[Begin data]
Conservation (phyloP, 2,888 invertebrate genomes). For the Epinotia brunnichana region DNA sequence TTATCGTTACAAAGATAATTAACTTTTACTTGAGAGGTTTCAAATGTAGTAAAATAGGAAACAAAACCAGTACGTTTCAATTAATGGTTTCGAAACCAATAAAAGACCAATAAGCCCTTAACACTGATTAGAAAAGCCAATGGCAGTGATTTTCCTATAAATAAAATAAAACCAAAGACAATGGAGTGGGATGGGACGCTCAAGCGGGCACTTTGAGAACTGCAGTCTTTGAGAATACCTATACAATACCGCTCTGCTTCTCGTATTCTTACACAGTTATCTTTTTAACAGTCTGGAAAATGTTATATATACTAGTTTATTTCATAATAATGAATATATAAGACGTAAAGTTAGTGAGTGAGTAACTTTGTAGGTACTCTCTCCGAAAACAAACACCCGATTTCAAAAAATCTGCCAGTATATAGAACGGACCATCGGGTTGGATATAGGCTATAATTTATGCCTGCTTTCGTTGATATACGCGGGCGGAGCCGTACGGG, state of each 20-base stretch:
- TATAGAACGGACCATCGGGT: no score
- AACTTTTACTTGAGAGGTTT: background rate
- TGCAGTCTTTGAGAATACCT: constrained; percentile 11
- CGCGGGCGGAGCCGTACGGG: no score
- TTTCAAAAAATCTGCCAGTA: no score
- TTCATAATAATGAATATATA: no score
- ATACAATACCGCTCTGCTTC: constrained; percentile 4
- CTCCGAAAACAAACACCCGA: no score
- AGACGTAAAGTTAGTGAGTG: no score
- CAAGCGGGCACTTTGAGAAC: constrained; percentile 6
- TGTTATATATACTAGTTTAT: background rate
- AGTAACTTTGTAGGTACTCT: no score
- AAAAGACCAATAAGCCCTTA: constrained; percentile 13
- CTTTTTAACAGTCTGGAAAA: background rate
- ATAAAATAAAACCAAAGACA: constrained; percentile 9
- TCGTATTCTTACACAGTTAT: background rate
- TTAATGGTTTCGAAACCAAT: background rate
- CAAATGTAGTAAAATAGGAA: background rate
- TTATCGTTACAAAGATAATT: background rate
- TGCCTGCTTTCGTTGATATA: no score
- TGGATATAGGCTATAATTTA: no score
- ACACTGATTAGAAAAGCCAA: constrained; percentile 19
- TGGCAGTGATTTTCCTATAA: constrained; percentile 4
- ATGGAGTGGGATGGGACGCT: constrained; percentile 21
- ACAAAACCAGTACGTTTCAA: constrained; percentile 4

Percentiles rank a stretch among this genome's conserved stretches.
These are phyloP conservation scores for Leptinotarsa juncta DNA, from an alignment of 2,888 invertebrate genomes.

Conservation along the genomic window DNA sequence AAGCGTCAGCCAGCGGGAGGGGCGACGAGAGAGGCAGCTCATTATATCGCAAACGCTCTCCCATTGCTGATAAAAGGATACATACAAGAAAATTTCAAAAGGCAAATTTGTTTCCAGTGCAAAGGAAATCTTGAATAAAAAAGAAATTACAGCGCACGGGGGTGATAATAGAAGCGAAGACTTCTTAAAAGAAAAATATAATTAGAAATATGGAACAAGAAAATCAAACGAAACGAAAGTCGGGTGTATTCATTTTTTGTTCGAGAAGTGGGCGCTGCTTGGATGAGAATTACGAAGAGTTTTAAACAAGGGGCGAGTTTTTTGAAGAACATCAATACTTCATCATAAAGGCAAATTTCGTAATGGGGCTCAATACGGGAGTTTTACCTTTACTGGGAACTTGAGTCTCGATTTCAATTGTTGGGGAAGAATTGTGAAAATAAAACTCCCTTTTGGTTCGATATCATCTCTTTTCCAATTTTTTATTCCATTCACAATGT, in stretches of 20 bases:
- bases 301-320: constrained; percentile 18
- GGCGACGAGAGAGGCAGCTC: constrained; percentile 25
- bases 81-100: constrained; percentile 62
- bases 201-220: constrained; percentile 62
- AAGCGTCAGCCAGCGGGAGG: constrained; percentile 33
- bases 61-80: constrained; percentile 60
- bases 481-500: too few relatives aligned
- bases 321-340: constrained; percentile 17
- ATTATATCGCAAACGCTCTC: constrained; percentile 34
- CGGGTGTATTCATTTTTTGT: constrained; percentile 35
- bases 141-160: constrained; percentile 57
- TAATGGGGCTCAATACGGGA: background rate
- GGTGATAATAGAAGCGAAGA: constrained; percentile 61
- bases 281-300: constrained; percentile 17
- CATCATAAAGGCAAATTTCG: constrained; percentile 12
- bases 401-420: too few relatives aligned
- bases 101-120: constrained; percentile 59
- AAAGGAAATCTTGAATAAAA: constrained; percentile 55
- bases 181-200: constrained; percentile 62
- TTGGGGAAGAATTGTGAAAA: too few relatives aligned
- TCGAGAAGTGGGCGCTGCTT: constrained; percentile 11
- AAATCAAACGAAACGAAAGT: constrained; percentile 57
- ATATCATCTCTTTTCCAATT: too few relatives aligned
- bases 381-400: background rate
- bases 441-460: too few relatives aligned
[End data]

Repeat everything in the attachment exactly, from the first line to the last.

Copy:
Conservation (phyloP, 2,888 invertebrate genomes). For the Epinotia brunnichana region DNA sequence TTATCGTTACAAAGATAATTAACTTTTACTTGAGAGGTTTCAAATGTAGTAAAATAGGAAACAAAACCAGTACGTTTCAATTAATGGTTTCGAAACCAATAAAAGACCAATAAGCCCTTAACACTGATTAGAAAAGCCAATGGCAGTGATTTTCCTATAAATAAAATAAAACCAAAGACAATGGAGTGGGATGGGACGCTCAAGCGGGCACTTTGAGAACTGCAGTCTTTGAGAATACCTATACAATACCGCTCTGCTTCTCGTATTCTTACACAGTTATCTTTTTAACAGTCTGGAAAATGTTATATATACTAGTTTATTTCATAATAATGAATATATAAGACGTAAAGTTAGTGAGTGAGTAACTTTGTAGGTACTCTCTCCGAAAACAAACACCCGATTTCAAAAAATCTGCCAGTATATAGAACGGACCATCGGGTTGGATATAGGCTATAATTTATGCCTGCTTTCGTTGATATACGCGGGCGGAGCCGTACGGG, state of each 20-base stretch:
- TATAGAACGGACCATCGGGT: no score
- AACTTTTACTTGAGAGGTTT: background rate
- TGCAGTCTTTGAGAATACCT: constrained; percentile 11
- CGCGGGCGGAGCCGTACGGG: no score
- TTTCAAAAAATCTGCCAGTA: no score
- TTCATAATAATGAATATATA: no score
- ATACAATACCGCTCTGCTTC: constrained; percentile 4
- CTCCGAAAACAAACACCCGA: no score
- AGACGTAAAGTTAGTGAGTG: no score
- CAAGCGGGCACTTTGAGAAC: constrained; percentile 6
- TGTTATATATACTAGTTTAT: background rate
- AGTAACTTTGTAGGTACTCT: no score
- AAAAGACCAATAAGCCCTTA: constrained; percentile 13
- CTTTTTAACAGTCTGGAAAA: background rate
- ATAAAATAAAACCAAAGACA: constrained; percentile 9
- TCGTATTCTTACACAGTTAT: background rate
- TTAATGGTTTCGAAACCAAT: background rate
- CAAATGTAGTAAAATAGGAA: background rate
- TTATCGTTACAAAGATAATT: background rate
- TGCCTGCTTTCGTTGATATA: no score
- TGGATATAGGCTATAATTTA: no score
- ACACTGATTAGAAAAGCCAA: constrained; percentile 19
- TGGCAGTGATTTTCCTATAA: constrained; percentile 4
- ATGGAGTGGGATGGGACGCT: constrained; percentile 21
- ACAAAACCAGTACGTTTCAA: constrained; percentile 4

Percentiles rank a stretch among this genome's conserved stretches.
These are phyloP conservation scores for Leptinotarsa juncta DNA, from an alignment of 2,888 invertebrate genomes.

Conservation along the genomic window DNA sequence AAGCGTCAGCCAGCGGGAGGGGCGACGAGAGAGGCAGCTCATTATATCGCAAACGCTCTCCCATTGCTGATAAAAGGATACATACAAGAAAATTTCAAAAGGCAAATTTGTTTCCAGTGCAAAGGAAATCTTGAATAAAAAAGAAATTACAGCGCACGGGGGTGATAATAGAAGCGAAGACTTCTTAAAAGAAAAATATAATTAGAAATATGGAACAAGAAAATCAAACGAAACGAAAGTCGGGTGTATTCATTTTTTGTTCGAGAAGTGGGCGCTGCTTGGATGAGAATTACGAAGAGTTTTAAACAAGGGGCGAGTTTTTTGAAGAACATCAATACTTCATCATAAAGGCAAATTTCGTAATGGGGCTCAATACGGGAGTTTTACCTTTACTGGGAACTTGAGTCTCGATTTCAATTGTTGGGGAAGAATTGTGAAAATAAAACTCCCTTTTGGTTCGATATCATCTCTTTTCCAATTTTTTATTCCATTCACAATGT, in stretches of 20 bases:
- bases 301-320: constrained; percentile 18
- GGCGACGAGAGAGGCAGCTC: constrained; percentile 25
- bases 81-100: constrained; percentile 62
- bases 201-220: constrained; percentile 62
- AAGCGTCAGCCAGCGGGAGG: constrained; percentile 33
- bases 61-80: constrained; percentile 60
- bases 481-500: too few relatives aligned
- bases 321-340: constrained; percentile 17
- ATTATATCGCAAACGCTCTC: constrained; percentile 34
- CGGGTGTATTCATTTTTTGT: constrained; percentile 35
- bases 141-160: constrained; percentile 57
- TAATGGGGCTCAATACGGGA: background rate
- GGTGATAATAGAAGCGAAGA: constrained; percentile 61
- bases 281-300: constrained; percentile 17
- CATCATAAAGGCAAATTTCG: constrained; percentile 12
- bases 401-420: too few relatives aligned
- bases 101-120: constrained; percentile 59
- AAAGGAAATCTTGAATAAAA: constrained; percentile 55
- bases 181-200: constrained; percentile 62
- TTGGGGAAGAATTGTGAAAA: too few relatives aligned
- TCGAGAAGTGGGCGCTGCTT: constrained; percentile 11
- AAATCAAACGAAACGAAAGT: constrained; percentile 57
- ATATCATCTCTTTTCCAATT: too few relatives aligned
- bases 381-400: background rate
- bases 441-460: too few relatives aligned